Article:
However, when deviation is necessary in context of a market trigger, careful steps should be taken to insulate the company’s brand equity. For example, Dow Corning, a company outside of MedTech but known for its success with value brands, is the market leader in the global B2B silicon market with a strong premium brand. When faced with market commoditization, the company introduced Xiameter, a lower-cost brand differentiated by limited services and restrictions on available products. By creating a separate brand, Dow Corning was able to protect its brand equity.
Top and bottom-line potential
High level analysis of the financial impact of a value brand launch should be an early consideration in the decision-making process.
Before Dow Corning decided to launch Xiameter, they evaluated the portfolio wide top- and bottom-line impact. This included cannibalization, market price erosion, and brand positioning, and multiple scenarios through the lens of a realistic go-to-market strategy. Initial models considering multiple scenarios predicted that Xiameter would improve both the top- and bottom-line, while delaying a decision would jeopardize portfolio financials.
The actual top-line success met Dow Corning’s initial estimates under the final go-to-market strategy. As a result of the launch, Xiameter gained sales from cost-conscious customers, and the contrasting presence of Xiameter increased the value proposition of the Dow Corning brand, ultimately resulting in +63% portfolio revenue growth over 4 years.
While there is a common misconception that lower-value products will be less profitable, Dow Corning’s financial analysis indicated the opposite. Similarly, the real-life bottom-line impact confirmed modeled expectations. Synergies with existing products as well as reduced SG&A spend facilitated profit improvement from -$28M to +$500M in the same 4 years.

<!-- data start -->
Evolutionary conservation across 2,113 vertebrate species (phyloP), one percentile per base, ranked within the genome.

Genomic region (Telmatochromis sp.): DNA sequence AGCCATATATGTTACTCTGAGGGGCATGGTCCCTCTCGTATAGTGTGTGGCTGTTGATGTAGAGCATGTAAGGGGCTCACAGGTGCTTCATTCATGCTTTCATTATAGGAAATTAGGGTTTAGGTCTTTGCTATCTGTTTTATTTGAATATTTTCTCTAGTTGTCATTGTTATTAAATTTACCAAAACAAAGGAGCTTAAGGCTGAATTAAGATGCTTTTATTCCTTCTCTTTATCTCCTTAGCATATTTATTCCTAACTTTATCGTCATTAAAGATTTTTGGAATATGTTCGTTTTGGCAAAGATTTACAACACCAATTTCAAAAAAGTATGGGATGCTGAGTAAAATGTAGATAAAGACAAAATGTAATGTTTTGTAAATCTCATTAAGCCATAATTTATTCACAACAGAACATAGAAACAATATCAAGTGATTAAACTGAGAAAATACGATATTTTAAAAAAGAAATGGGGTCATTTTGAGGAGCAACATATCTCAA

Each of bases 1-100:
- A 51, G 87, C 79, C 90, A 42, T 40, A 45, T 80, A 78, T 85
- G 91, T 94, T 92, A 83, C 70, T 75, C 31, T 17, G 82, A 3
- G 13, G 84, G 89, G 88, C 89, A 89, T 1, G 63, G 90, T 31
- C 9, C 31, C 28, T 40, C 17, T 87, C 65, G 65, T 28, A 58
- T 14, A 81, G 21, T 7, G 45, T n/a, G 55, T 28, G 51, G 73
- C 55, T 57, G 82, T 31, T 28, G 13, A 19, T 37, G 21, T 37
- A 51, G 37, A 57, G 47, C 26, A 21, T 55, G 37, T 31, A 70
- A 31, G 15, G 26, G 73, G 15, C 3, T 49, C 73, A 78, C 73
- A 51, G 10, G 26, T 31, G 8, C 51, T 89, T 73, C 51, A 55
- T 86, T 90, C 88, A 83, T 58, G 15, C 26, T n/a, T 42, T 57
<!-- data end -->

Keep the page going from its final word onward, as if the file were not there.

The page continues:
Favorable ROI vs alternatives
Choosing the right strategic option is a non-trivial process, and other approaches should be considered to determine if the same or greater impact can be realized in a similar or shorter timeline.
Remember Dow Corning? In only three months they were able to recoup their investment. While this level of Return on Investment (RoI) is easy to justify, it is highly challenging to predict. Thus, it is critical to weigh all market relevant scenarios and consider contingency plans, as this will minimize downside risks. In Dow Corning’s case, they also considered the RoI of creating a next generation product, acquiring existing products, or divesting assets. Dow Corning’s forecasts indicated that developing a separate value brand would offer the highest RoI, but this will not be the case for every situation or company.